So, you’ve always wanted to call yourself the African Queen, and you’re finally gonna make it a reality.
Lucky you. A trip to Africa is a life-changing experience. But there are special preparations you need to make for travel to this continent that’s split in half by the Equator.
For the purposes of not writing a novel, here, we’ll deal with tips for traveling specifically to the locales covered in Brand g’s Africa trips – South Africa and Zimbabwe. But most of these tips apply to almost anywhere in Africa.
THE SAFARI PORTION (SOUTH AFRICA)
You’ll need to get pills and/or shots for travel into safari zones almost anywhere in Africa – South Africa, Kenya, Tanzania, etc. Don’t bother going to your regular doctor; they rarely keep the kind of vaccinations on hand that you’ll need. Go to a Travel Medicine clinic like Passport Health, or a pharmacy, and tell them what countries you’re traveling to. They’ll know what you need. (CostCo does travel medicine, as do most of the major drugstore chains like Walgreens, CVS, etc. – but it varies by location. Call ahead.) CostCo has the best prices, since this stuff won’t be covered by insurance.
For our trip to South Africa and Zimbabwe, we got malaria pills and a Typhoid shot. (We’d already gotten Hepatitis A&B shots.) Yellow Fever was recommended for some areas of Africa (although not the ones we were visiting), and the shot was expensive and hard to get – limited supply – so we didn’t get it. We lived.
Even if it’s warm – we were there in November, and most days had highs of 80 or so – try to avoid shorts while on game drives, or, at the very least, while on the evening game drive (when bugs are busiest). Malaria is transmitted by mosquitoes. Sure, you’re taking the malaria pills, but why risk it? Luckily, skinny jeans are still a thing, because those are the kind of pants that are best, with a narrow ankle opening. Otherwise, be prepared to slather on a lot of bug lotion. (Your safari camp will provide this in your room.)
ZIMBABWE (VICTORIA FALLS)
Sure, you’re staying steps away from the massive Victoria Falls, but the drinking water isn’t the cleanest, here, and you could end up with the runs. Use the bottled water provided in your room – not just for drinking, but for brushing your teeth.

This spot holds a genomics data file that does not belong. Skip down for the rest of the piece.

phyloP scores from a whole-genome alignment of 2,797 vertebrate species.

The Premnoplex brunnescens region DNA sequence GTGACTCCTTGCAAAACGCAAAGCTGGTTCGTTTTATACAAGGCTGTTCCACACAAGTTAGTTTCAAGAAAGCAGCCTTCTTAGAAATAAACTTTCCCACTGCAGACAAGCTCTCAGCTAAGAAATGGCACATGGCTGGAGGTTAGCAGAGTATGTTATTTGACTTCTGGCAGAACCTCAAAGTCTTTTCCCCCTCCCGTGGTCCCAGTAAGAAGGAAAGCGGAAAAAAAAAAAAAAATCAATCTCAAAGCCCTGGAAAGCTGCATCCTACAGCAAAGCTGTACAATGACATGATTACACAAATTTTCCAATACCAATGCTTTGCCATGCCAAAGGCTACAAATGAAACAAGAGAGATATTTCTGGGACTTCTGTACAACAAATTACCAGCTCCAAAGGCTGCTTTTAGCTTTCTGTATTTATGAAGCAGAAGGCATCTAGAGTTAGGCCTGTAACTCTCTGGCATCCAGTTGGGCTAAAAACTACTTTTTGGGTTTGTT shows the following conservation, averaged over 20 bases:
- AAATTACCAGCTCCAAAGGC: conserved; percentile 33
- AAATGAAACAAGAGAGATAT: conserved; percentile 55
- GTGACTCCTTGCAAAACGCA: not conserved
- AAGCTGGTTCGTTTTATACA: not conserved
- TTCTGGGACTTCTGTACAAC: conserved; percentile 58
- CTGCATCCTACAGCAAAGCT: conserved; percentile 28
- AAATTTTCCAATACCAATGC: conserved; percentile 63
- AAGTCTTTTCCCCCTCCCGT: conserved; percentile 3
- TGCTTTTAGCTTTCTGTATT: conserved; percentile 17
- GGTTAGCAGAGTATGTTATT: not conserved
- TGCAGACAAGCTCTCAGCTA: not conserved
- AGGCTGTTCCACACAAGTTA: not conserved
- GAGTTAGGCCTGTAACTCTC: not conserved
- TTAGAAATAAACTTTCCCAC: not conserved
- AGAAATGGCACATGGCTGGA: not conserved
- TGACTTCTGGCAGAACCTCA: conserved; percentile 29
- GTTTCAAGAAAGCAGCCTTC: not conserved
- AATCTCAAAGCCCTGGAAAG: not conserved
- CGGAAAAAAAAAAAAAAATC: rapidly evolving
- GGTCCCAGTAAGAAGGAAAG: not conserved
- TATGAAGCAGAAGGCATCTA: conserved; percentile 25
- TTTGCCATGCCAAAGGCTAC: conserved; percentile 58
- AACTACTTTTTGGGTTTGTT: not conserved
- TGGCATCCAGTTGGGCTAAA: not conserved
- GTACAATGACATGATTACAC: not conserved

With that said – I accidentally rinsed my mouth from the faucet after brushing and thought I was done for. Nothing happened. The Victoria Falls Hotel (it’s a beautiful, high-end property) filters their water supply. But still.
JOHANNESBURG, SOUTH AFRICA
If you’re staying in Brand g’s host hotel, you’re in a good part of town, and there’s really nothing to worry about. But research the neighborhood if you choose a hotel on your own. There are parts of the city that are fairly crime-ridden at night. (During a tour, we drove through the “Beverly Hills” of Joburg, and all the mansions had razor wire rimming their walls.) The city is definitely worth a visit, though, for sights like the Apartheid Museum and a tour of Soweto, the ultra-poor but proud township where Trevor Noah grew up and where 1.2 million people still live.
CAPE TOWN, SOUTH AFRICA
There is really nothing to be cautioned about in Cape Town, other than to be judicious with your use of water in your hotel room (they’ve been having a terrible drought). It’s one of the most beautiful and sophisticated cities in the world. You’ll fall in love with it!
Seriously consider this. You may not be covered under your employer’s medical insurance. My husband and I often travel to Europe without travel insurance; but when you’re traveling to a country whose medical facilities can be second-rate and/or 100 miles away, you want the option to be airlifted if something serious happens. It’s worth it for the peace of mind.
This is a matter of personal taste, but I always change into pajamas for overnight flights, because it’s so much easier to sleep when you don’t have tight, sexy jeans (in my mind, I’m still 28) and such pulling at you. And since you’ll be traveling at LEAST a full day to get there (it’s about 22 hours of flying time from the west coast to Johannesburg, for example), get comfortable. But leave the dinosaur slippers at home.
As you can see, traveling to Africa takes a little more prep work than a jaunt to Europe. But trust me, it is worth every moment and dollar of it, because you’ll have experiences you cannot replicate anywhere else on the planet.
And being able to drop bombs like, “When we were on safari” while your friends mentally imagine you being crushed under a boulder – who can put a price on that?